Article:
NHS England Chief Exposes May’s NHS Spending Statements

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Simon Stevens, NHS England Chief has told MPs that Theresa May’s claims the health service is getting more funding than it asked for were “stretching it” and that there were “clearly substantial funding pressures.”

Prime Minister Theresa May said that claims by Labour leader Jeremy Corbyn and the Red Cross that there was a “humanitarian crisis” in the NHS were “Irresponsible”.

Mr Corbyn responded that May was in “Denial.”

Over recent days there has been warning after warning about pressures on the NHS in England.

The Royal College of Nursing said its members were reporting the worst conditions in its history.

While fifty doctors in a letter have warned May that lives are being put at risk because of the pressures put on the NHS.  Charities said long-term solutions were needed.

Mr Stevens speaking to a Public Accounts Committee pointed out a few home truths.

Minsters claim that they are giving NHS England 10bn over 5 years, 2bn more than he requested.  He said the 10bn was to cover six and not five years, saying “I don’t think that’s the same as saying we are getting more than we asked for over five years.

“In the here and now, there are very real pressures. Over the next three years funding is going to be highly constrained and in 2018-19, as I’ve previously said in October, real-terms NHS spending per person in England is going to go down, 10 years after Lehman Brothers and austerity began.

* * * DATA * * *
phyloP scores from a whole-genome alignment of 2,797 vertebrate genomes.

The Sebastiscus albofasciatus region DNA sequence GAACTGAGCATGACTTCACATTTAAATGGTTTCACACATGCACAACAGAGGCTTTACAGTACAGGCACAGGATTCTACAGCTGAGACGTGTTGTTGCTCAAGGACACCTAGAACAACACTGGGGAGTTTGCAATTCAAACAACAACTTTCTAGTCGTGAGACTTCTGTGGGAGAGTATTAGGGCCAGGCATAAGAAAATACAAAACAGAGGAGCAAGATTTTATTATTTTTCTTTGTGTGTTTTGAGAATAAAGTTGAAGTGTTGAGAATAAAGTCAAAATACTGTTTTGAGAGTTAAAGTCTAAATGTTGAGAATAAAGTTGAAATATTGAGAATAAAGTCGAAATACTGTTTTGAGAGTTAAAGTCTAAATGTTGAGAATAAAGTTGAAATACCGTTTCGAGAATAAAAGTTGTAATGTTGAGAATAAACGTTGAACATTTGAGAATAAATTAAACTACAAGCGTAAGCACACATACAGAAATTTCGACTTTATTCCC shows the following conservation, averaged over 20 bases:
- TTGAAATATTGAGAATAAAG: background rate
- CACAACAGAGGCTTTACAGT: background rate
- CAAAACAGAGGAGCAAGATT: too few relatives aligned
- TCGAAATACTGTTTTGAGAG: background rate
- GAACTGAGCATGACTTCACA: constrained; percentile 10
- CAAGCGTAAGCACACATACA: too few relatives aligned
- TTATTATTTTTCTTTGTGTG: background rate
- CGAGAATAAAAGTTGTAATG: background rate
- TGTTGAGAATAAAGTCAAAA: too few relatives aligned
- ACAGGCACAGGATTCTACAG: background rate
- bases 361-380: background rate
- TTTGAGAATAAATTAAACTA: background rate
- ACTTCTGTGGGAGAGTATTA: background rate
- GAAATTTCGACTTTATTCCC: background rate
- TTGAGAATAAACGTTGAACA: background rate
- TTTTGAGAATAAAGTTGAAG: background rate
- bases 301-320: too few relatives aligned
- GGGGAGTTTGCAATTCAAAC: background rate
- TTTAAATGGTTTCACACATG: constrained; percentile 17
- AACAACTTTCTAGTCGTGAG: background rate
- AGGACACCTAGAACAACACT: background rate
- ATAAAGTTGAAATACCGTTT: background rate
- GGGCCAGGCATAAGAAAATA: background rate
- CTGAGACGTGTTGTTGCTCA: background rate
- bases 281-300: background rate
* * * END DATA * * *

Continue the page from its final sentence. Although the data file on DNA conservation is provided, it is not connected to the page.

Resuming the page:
“We all understand why that is, but let’s not pretend that that’s not placing huge pressure on the service.”

During Prime Minister’s questions, Jeremy Corbyn said the Prime Minister was in some degree of denial and not listening to professionals.  He pointed out her shared vision, which she alluded to in her speech, was resulting in “more people sharing hospital corridors on trolleys.”

Documents leaked to the BBC show patients are facing long waits in A&E, while chairman of the British Medical Association, Mark Porter, accused the government of “wilfully ignoring the scale of the crisis in our NHS.  Trying to play down the pressure that services are under shows the prime minister is out of touch with patients and front-line staff who are working flat out under impossible circumstances.”

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